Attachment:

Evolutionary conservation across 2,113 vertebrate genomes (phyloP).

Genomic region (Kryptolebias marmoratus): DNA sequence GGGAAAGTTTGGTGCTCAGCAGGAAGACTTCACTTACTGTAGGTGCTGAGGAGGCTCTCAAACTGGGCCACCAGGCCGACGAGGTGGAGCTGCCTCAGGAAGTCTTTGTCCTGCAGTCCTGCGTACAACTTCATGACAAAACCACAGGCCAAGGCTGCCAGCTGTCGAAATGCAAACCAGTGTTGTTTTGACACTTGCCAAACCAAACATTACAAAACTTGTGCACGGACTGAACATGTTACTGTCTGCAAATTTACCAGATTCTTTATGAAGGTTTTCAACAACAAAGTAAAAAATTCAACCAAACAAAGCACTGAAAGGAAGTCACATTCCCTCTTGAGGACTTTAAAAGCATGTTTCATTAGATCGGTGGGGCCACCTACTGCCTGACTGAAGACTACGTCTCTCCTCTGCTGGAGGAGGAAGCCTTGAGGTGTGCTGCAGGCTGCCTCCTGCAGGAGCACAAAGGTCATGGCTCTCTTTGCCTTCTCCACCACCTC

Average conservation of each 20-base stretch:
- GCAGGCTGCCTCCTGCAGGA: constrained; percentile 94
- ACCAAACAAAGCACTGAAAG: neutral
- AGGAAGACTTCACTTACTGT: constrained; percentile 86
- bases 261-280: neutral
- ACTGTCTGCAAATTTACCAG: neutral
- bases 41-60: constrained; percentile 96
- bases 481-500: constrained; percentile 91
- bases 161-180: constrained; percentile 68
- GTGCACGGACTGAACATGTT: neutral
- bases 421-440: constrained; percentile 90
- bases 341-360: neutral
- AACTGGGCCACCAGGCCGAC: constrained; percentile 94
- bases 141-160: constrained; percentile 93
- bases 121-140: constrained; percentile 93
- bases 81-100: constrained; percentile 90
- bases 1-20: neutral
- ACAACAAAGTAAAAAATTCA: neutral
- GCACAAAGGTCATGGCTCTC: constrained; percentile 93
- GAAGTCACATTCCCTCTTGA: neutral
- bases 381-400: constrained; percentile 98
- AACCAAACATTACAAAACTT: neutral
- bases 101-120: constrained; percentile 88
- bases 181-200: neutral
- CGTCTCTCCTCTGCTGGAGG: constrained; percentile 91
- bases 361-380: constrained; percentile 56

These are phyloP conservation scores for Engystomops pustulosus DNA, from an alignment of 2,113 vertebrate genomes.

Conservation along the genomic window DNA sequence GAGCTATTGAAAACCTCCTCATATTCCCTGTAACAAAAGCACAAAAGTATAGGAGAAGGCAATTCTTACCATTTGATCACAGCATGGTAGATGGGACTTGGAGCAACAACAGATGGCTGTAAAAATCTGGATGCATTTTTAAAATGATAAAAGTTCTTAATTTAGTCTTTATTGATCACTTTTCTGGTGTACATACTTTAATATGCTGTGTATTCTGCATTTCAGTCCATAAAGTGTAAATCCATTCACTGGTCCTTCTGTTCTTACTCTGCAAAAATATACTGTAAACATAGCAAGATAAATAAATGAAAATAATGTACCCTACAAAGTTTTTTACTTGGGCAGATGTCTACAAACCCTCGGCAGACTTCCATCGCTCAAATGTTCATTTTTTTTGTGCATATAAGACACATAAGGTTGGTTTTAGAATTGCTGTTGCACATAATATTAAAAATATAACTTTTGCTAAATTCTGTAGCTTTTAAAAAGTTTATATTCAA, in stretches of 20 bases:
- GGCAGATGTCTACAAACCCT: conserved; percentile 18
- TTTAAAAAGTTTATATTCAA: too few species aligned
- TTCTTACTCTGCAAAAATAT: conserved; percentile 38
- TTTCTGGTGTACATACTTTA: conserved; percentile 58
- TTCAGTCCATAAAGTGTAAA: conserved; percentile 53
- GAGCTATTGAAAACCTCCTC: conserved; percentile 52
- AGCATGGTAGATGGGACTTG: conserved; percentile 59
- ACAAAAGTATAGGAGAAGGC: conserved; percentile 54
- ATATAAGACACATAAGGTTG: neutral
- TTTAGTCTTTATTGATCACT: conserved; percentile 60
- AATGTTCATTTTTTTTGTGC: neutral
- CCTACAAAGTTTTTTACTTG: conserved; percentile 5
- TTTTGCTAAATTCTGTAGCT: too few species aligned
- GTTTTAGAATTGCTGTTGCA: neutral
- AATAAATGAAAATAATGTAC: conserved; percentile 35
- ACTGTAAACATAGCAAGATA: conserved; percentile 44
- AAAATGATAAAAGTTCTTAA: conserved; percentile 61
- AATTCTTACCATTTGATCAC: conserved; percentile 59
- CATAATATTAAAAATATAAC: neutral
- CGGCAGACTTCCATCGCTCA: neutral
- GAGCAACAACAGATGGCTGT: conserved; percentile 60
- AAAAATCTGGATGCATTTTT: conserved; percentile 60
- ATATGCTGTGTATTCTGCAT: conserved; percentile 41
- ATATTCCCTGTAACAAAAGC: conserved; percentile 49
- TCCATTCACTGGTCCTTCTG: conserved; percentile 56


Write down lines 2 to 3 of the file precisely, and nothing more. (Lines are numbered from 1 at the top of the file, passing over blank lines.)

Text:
Genomic region (Kryptolebias marmoratus): DNA sequence GGGAAAGTTTGGTGCTCAGCAGGAAGACTTCACTTACTGTAGGTGCTGAGGAGGCTCTCAAACTGGGCCACCAGGCCGACGAGGTGGAGCTGCCTCAGGAAGTCTTTGTCCTGCAGTCCTGCGTACAACTTCATGACAAAACCACAGGCCAAGGCTGCCAGCTGTCGAAATGCAAACCAGTGTTGTTTTGACACTTGCCAAACCAAACATTACAAAACTTGTGCACGGACTGAACATGTTACTGTCTGCAAATTTACCAGATTCTTTATGAAGGTTTTCAACAACAAAGTAAAAAATTCAACCAAACAAAGCACTGAAAGGAAGTCACATTCCCTCTTGAGGACTTTAAAAGCATGTTTCATTAGATCGGTGGGGCCACCTACTGCCTGACTGAAGACTACGTCTCTCCTCTGCTGGAGGAGGAAGCCTTGAGGTGTGCTGCAGGCTGCCTCCTGCAGGAGCACAAAGGTCATGGCTCTCTTTGCCTTCTCCACCACCTC

Average conservation of each 20-base stretch: